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Episodes 2020; 43(1): 586-608

Published online March 1, 2020


Copyright © International Union of Geological Sciences.

Structure and tectonics of the continental margins of India and the adjacent deep ocean basins: current status of knowledge and some unresolved problems

V. Yatheesh

CSIR - National Institute of Oceanography, Dona Paula, Goa 403 004, India

Received: January 24, 2019; Revised: March 18, 2019; Accepted: March 18, 2019

This is an Open Access article distributed under the terms of the Creative Commons Attribution Non-Commercial License (http://creativecommons.org/licenses/by-nc/4.0) which permits unrestricted non-commercial use, distribution, and reproduction in any medium, provided the original work is properly cited.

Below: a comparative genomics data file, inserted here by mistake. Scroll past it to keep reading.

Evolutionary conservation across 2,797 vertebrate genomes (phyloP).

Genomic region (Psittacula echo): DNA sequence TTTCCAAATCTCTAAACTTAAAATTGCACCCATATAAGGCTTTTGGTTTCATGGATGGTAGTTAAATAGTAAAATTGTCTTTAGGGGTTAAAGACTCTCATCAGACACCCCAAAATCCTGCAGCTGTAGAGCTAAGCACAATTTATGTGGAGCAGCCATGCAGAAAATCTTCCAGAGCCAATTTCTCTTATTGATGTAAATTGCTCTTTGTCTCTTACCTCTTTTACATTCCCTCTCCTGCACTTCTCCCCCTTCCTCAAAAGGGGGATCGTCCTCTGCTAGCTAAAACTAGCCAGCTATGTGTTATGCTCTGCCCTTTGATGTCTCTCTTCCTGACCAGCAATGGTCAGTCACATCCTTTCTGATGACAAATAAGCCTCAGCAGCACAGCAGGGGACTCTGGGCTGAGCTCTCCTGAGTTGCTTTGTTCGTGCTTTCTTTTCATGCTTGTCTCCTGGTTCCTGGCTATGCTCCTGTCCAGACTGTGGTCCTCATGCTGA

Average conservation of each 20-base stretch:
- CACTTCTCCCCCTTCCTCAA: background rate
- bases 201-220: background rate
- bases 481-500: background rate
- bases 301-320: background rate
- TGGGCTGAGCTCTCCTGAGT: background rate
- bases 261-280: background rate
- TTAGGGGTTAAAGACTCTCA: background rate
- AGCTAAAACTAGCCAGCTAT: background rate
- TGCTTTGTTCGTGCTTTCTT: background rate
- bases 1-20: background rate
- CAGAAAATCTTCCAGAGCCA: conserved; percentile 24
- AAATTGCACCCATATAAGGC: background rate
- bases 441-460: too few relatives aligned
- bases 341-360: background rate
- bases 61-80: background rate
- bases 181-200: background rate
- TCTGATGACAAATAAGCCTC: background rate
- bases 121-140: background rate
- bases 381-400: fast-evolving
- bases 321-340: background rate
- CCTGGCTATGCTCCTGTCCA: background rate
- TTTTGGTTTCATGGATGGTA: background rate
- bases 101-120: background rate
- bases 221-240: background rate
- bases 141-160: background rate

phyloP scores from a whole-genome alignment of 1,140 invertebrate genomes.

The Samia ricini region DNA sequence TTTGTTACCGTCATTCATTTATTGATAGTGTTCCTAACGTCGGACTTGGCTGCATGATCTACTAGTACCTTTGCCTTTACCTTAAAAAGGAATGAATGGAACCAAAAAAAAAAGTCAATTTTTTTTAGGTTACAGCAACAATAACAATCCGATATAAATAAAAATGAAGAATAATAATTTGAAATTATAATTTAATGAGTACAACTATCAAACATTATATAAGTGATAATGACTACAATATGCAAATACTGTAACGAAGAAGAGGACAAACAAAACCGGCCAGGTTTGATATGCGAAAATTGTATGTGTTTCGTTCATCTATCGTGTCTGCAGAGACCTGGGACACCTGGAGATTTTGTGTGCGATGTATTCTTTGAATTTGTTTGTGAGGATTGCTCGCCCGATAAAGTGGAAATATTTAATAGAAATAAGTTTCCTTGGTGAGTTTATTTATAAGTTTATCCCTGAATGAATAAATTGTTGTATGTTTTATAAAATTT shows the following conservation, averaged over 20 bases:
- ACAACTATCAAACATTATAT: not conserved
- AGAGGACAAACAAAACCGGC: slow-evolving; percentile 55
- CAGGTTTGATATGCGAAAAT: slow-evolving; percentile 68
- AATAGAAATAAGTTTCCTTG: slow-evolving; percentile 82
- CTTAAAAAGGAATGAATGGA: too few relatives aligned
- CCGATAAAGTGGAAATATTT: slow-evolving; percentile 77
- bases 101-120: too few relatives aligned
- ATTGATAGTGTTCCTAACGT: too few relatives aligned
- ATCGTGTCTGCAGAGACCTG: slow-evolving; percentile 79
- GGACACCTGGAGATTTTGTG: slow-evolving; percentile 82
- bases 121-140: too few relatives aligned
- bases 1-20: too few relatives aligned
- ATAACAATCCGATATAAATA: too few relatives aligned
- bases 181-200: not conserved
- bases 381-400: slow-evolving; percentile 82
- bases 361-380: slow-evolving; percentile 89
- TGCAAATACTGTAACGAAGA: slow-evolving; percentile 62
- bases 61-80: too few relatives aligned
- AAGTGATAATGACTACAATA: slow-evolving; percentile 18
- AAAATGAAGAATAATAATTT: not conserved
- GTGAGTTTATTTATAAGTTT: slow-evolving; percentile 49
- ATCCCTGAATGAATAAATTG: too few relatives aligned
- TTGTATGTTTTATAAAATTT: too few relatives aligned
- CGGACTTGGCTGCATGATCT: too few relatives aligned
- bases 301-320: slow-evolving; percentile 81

The Indian Ocean and the bordering continental margins are characterized by a number of tectonic features consisting of deep ocean basins, aseismic ridges/ submarine plateaus and seamounts. Marine geophysical studies carried out over these regions for the past four decades have led to an increased understanding of the formation and evolution of these features. The present paper synthesizes an up-to-date compilation of the results of the salient inferences of those studies to describe the structure and tectonic evolution of these features as well as the Indian Ocean in general. A review of the existing knowledge on the structure and tectonics of the continental margins of India and the adjacent ocean basins reveal the existence of several unresolved problems, primarily due to the inherent tectonic complexities or the paucity of adequate data. Some of the major problems that need to be addressed/examined are: the existence and extent of the Prathap and Kori-Comorin ridges; the locations of the continent-ocean boundaries around the continental margins of India; the timing of formation of the deep offshore regions adjacent to the Indian continental margins; the deeper crustal structure and trend of the 85°E Ridge; the crustal configuration as well as the extent of the postulated micro-continental slivers; and the cause of intense seismicity over the Chagos Bank segment of the Laccadive-Chagos Ridge. In addition to addressing these questions, the present paper suggests ways to go forward by acquiring high-resolution and deep penetration multichannel seismic reflection data, seismic refraction data using Ocean Bottom Seismometers (OBS) and closely spaced sea-surface and deep-tow magnetic profiles along with high-resolution seafloor mapping.